Betts is one of the (if not "the") most highly regarded commentators on surprise, intelligence failures, and warning intelligence.
"Analysis, War, and Decision: Why Intelligence Failures Are Inevitable." World Politics 31, no. 2 (Oct. 1978): 61-89. In Power, Strategy, and Security, ed. Klaus Knorr. Princeton. NJ: Princeton University Press, 1983.
Kovacs, IJI&C 10.4/384, refers to this as a "seminal paper."
"Fixing Intelligence." Foreign Affairs 81, no. 1 (Jan.-Feb. 2002): 43-59.
"Paradoxically, the news is worse than the angriest critics think, because the intelligence community has worked much better than they assume.... U.S. intelligence and associated services have generally done very well at protecting the country....
"The community has undergone several major reorganizations and innumerable lesser ones over the past half-century. No one ever stays satisfied with reorganization because it never seems to do the trick -- if the trick is to prevent intelligence failure. There is little reason to believe, therefore, that the next reform will do much better than previous ones....
"The underlying cause of mistakes in performance ... does not lie in the structure and process of the intelligence system. It is intrinsic to the issues and targets with which intelligence has to cope: the crafty opponents who strategize against it, and the alien cultures that are not transparent to American minds."
Betts, Richard K. "Intelligence Test: The Limits of Prevention." In How Did This Happen? Terrorism and the New War, eds James F. Hoge, Jr., and Gideon Rose. New York: Public Affairs, 2001.
"Intelligence Warning: Old Problems, New Agendas." Parameters 28, no. 1 (Spring 1998): 26-35.
The author uses two general categories of warning -- factual-technical and contingent-political -- to conclude that in the post-Cold War world, "with many moderate and murky threats rather than one big and clear one,... it will become harder to view as many warning objectives in terms of the Cuban missile crisis or Midway [factual-technical] models. What were always the tougher challenges for warning, but could be considered secondary in wartime or the Cold War, are the contingent-political eruptions in all sorts of small countries. The simplest inferences from this are that the United States needs to cultivate more expertise on the new trouble spots, and to put more effort into human intelligence."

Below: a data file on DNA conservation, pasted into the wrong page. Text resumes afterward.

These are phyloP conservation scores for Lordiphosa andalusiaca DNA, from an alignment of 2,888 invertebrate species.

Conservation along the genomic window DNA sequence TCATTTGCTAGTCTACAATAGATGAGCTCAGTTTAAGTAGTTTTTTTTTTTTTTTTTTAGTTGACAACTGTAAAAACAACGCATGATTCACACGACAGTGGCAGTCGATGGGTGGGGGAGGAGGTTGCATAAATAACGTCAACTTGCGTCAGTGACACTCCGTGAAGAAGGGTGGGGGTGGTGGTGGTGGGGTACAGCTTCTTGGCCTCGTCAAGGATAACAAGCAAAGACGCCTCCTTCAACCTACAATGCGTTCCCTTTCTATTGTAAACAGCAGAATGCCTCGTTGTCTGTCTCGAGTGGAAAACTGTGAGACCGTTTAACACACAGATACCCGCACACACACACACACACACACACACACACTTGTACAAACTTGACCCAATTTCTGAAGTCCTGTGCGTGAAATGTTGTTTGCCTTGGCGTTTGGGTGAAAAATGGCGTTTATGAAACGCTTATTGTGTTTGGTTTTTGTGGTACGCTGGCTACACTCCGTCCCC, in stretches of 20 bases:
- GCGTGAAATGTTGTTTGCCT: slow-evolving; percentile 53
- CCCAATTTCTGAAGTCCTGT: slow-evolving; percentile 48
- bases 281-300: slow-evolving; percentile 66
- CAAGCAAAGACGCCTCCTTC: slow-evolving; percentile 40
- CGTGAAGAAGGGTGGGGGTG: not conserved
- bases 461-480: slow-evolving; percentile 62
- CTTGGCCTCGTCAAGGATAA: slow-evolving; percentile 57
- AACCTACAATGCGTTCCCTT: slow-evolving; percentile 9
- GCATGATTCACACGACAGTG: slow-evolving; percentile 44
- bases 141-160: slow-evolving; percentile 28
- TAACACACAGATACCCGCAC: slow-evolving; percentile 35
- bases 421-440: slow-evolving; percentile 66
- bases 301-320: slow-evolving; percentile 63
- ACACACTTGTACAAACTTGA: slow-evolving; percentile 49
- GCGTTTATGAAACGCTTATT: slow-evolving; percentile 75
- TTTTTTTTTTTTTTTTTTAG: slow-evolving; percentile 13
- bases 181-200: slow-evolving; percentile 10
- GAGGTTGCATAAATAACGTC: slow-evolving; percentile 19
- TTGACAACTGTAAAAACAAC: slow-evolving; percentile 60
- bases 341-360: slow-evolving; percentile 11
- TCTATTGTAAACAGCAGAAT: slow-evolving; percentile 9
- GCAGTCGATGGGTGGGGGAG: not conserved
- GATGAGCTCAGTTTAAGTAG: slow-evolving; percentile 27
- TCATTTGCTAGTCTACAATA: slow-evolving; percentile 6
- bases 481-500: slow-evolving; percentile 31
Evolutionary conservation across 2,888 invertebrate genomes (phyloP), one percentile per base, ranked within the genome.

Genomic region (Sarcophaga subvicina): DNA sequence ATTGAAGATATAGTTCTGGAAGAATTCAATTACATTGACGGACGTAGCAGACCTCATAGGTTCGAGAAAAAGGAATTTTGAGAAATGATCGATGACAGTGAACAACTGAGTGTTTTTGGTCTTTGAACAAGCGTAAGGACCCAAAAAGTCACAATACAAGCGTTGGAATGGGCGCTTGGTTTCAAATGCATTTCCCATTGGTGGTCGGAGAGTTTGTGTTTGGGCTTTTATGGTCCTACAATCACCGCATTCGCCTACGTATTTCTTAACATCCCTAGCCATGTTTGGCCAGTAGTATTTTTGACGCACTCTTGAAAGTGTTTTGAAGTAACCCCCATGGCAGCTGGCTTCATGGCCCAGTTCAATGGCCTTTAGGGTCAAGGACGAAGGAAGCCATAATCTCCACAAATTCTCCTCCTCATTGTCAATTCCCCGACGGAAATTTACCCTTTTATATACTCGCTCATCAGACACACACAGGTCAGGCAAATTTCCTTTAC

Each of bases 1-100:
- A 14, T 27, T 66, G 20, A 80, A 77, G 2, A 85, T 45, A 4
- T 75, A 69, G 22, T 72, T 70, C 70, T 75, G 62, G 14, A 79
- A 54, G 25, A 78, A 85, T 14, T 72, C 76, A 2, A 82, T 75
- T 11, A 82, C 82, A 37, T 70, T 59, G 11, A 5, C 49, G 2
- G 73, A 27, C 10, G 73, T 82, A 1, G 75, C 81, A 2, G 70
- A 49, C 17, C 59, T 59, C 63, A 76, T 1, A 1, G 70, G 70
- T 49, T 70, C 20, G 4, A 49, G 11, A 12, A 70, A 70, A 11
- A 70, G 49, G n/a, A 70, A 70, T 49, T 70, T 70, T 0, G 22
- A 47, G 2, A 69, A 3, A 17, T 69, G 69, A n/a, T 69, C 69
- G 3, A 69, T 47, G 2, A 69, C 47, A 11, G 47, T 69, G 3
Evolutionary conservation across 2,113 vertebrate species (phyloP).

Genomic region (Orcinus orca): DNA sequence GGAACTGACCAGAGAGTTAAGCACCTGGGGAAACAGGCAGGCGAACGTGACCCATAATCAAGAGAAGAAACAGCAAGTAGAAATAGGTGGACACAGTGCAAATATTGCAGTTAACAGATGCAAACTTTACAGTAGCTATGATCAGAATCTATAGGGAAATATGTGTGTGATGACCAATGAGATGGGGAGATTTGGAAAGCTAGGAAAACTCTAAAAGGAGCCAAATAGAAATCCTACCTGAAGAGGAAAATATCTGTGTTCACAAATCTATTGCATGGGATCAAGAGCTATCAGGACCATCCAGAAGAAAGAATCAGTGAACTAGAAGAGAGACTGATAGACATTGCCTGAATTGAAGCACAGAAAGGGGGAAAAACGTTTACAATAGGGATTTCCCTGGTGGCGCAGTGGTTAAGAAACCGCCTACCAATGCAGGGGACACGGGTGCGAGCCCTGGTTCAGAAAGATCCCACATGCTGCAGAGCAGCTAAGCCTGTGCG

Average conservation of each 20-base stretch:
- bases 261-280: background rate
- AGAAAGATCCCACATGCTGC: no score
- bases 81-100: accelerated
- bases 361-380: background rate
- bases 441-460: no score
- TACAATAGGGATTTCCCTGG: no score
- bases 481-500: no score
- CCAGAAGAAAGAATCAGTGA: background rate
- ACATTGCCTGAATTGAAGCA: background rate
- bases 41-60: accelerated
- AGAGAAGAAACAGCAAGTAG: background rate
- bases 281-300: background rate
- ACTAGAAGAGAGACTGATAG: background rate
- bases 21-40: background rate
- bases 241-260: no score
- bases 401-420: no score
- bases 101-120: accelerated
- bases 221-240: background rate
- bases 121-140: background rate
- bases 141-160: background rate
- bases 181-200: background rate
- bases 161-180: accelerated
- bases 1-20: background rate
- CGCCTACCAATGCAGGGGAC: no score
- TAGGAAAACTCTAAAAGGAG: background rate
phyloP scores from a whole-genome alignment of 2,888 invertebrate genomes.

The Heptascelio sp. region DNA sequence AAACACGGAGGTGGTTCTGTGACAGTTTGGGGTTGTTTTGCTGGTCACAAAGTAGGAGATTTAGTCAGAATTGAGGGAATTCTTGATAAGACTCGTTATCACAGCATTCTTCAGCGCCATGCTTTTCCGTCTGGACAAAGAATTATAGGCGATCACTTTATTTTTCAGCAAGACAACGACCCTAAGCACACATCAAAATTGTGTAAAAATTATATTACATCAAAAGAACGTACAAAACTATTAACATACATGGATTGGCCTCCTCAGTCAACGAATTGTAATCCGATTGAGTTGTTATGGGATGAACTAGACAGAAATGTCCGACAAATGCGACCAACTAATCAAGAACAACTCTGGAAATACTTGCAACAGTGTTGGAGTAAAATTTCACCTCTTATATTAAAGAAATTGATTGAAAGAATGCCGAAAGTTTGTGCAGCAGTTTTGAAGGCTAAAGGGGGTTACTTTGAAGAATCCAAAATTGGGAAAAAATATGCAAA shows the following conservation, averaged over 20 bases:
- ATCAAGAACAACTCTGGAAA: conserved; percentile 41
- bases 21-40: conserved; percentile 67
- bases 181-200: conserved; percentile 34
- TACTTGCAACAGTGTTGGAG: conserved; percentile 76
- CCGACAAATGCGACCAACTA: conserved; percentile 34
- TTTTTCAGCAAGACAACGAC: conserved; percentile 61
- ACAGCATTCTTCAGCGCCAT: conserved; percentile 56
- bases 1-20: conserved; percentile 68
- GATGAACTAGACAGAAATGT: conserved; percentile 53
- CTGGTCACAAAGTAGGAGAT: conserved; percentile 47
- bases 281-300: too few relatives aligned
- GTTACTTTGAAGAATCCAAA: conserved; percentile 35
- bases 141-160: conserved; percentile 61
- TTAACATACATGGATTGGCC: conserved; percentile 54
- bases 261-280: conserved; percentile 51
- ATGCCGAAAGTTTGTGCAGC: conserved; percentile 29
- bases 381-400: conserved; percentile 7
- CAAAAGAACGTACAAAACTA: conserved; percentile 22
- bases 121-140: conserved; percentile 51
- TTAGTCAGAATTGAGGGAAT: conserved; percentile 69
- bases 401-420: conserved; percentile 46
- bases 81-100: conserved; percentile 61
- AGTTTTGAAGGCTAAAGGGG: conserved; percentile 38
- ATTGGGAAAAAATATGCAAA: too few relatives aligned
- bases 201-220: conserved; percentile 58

Surprise Attack: Lessons for Defense Planning. Washington, DC: Brookings Institution, 1982.
Pforzheimer tells us that this book is "considered by some to be the most useful and authoritative" work on Indications and Warning Intelligence. The author's examples are from 1940 onward.
"Surprise Despite Warning: Why Sudden Attacks Succeed." Political Science Quarterly 95, no. 4 (Winter 1980-1981): 551- 572.
"Warning Dilemmas: Normal Theory vs. Exceptional Theory." Orbis 26 (Winter 1983): 828-833.
and Thomas G. Mahnken, eds. Paradoxes of Strategic Intelligence: Essays in Honor of Michael I. Handel. Portland, OR: Frank Cass, 2003.
According to Freedman, FA 83.2 (Mar.-Apr. 2004), this tribute volume to the late Michael Handel "addresses one of Handel's favorite topics: how countries can manage their intelligence to avoid getting caught by surprise.... These essays ... conclude that there are inherent difficulties in trying to guard against surprise, although there are approaches to intelligence collection that can reduce its likelihood."
Peake, Studies 48.1 (2004), says that "[e]ach of these essays is well documented and calculated to make the reader think and learn." For Inbar, NWCR 58.1 (Winter 2005), the editors have "put together an impressive group of practitioners and academics to write on various aspects of the work of intelligence agencies." They have produced "an excellent introductory collection for students and the professional reader to the gamut of issues with which the field of intelligence grapples."
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